Before the draft even began, Buffalo Bills fans rejoiced at the use of a first-round pick to acquire Stefon Diggs via trade. Adding an elite wide receiver was seen as a must and Diggs is a proven player. The Bills weren’t done though, adding Gabriel Davis out of UCF. Let’s hit the
couch film room.
There are lots of ways a receiver can gain separation and stopping on a dime to curl back is a nice one to have in the toolbox. Gabriel Davis has solid brakes as shown here. It’s a little harder to see with the distance but it’s a good catch with the hands and he fights to stay up.
The sudden flip of the hips at the top helps make a sharp cut. Based on the path Davis takes, it’s a safe bet the route was supposed to flatten right around the ten as he cut across, which is a bit past the sticks. The precision of the path is nice to see, but you may notice he comes back a touch to make the catch. The throw looks a little high and Davis tracks it well enough to go get it.
There are two things I like about Gabriel Davis’ game that are shown here. The hesitation move allows him to create space on a defensive back he might not win a race against. Additionally, the pass drifts and carries Davis to the sideline but he tracks it well. I’ll ruin the ending for you. He doesn’t tap the toe, which is fine here, but might cause thrown remotes in the NFL.
This is similar to the last play, but the ending is better. The main thing to watch here is how well he maintains speed while tracking the ball.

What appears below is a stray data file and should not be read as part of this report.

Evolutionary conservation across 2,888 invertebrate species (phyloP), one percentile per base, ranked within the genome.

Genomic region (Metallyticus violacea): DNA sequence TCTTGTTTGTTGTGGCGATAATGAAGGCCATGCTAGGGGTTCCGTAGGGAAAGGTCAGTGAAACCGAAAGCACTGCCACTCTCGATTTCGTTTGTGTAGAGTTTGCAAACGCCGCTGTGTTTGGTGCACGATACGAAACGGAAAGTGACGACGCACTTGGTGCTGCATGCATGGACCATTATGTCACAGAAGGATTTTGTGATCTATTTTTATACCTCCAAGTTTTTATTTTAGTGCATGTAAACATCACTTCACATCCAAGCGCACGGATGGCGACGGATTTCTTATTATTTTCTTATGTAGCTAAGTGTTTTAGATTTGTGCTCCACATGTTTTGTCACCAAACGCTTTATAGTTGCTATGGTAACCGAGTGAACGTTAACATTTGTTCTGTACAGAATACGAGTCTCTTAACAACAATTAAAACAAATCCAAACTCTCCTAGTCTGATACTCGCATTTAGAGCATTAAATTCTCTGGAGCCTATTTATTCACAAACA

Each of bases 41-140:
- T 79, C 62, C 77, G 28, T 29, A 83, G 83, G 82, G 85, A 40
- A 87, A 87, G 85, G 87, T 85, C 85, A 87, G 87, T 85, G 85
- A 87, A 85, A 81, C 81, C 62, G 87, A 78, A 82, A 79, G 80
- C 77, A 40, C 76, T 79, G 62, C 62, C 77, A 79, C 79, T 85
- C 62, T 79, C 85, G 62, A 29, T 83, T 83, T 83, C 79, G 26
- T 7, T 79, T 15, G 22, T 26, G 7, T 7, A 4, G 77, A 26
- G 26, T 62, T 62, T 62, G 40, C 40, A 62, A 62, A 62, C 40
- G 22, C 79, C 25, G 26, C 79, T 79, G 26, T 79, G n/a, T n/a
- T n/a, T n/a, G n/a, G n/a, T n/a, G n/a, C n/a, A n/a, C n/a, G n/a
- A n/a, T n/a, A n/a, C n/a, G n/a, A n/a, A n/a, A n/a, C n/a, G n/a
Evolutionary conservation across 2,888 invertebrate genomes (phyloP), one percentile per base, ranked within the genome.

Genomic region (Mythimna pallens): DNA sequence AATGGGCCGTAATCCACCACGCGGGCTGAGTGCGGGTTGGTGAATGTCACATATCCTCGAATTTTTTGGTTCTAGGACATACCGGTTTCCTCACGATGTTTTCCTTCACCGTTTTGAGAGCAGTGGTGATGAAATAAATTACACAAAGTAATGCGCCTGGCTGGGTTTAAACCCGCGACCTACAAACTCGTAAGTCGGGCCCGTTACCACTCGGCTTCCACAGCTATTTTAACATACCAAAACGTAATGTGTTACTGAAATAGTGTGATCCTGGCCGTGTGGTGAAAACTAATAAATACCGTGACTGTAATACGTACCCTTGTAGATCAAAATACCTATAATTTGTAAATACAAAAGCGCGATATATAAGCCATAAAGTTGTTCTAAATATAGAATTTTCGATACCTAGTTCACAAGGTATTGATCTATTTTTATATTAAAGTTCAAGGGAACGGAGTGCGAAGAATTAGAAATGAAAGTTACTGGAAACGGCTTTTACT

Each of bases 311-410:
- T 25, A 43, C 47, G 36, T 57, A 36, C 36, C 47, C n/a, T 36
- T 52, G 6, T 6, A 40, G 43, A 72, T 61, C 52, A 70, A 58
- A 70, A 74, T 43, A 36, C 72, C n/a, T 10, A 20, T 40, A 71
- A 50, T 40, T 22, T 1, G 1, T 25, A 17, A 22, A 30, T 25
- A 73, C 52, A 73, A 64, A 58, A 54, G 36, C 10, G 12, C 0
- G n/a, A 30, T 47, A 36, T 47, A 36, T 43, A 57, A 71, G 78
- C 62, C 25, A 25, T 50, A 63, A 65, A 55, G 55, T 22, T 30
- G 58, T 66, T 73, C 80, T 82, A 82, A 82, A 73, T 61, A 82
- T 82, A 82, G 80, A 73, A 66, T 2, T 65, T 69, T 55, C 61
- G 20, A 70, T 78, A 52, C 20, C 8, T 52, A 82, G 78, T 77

This is the third similar hesitation move, but here Gabriel Davis uses it to allow the defender past him and block for his teammate. Davis has solid hand position and is tenacious with the block, allowing for an easy score behind him. Did he look “Robert Woods” good? No. Good enough to make me bring up Robert Woods? Yes.
Gabriel Davis loves to throw in choppy steps, especially when starting off the line. For this play, Davis uses a swipe to get the defensive back to react. The extended hand can also be used to maintain distance. Another good stop leads to a catch with his hands and a fast turn.
And this basically concludes the route tree that Gabriel Davis put on display. He’s effective with what he does though, and like most trees there’s hope it can grow. This pass is a bit faster coming in, which is important to see Davis handle when Josh Allen is the next quarterback he’ll be catching a ball from.
Body control and fight. That’s what this GIF is here for. The brakes Davis showed off in earlier plays help him stay in bounds. and he fights for every yard he can get. Davis isn’t able to plow through opponents based on the reviewed games, but has the mentality to give it a go. With an NFL conditioning program it’ll be interesting to see how his fight progresses.
That same fight can lead to good results in press coverage as Gabriel Davis isn’t shy about throwing his hands up to ward off a defender and get rolling.
Gabriel Davis plays larger than his 6’2” (or 6’3” according to some sites) frame would suggest. Davis is comparable in size to Zay Jones, but plays taller thanks to a good high-point ability. His ability to track, even after a stutter move, will be a welcome addition to the Bills if he sticks on the roster, most likely as a deep threat.
There shouldn’t be any expectation of usurping any of the trio of Stefon Diggs, John Brown, and Cole Beasley. Gabriel Davis may be fighting for the spot fans hoped Duke Williams would land and thrive in but that does mean a roster spot could be in play for the possible deep-threat receiver.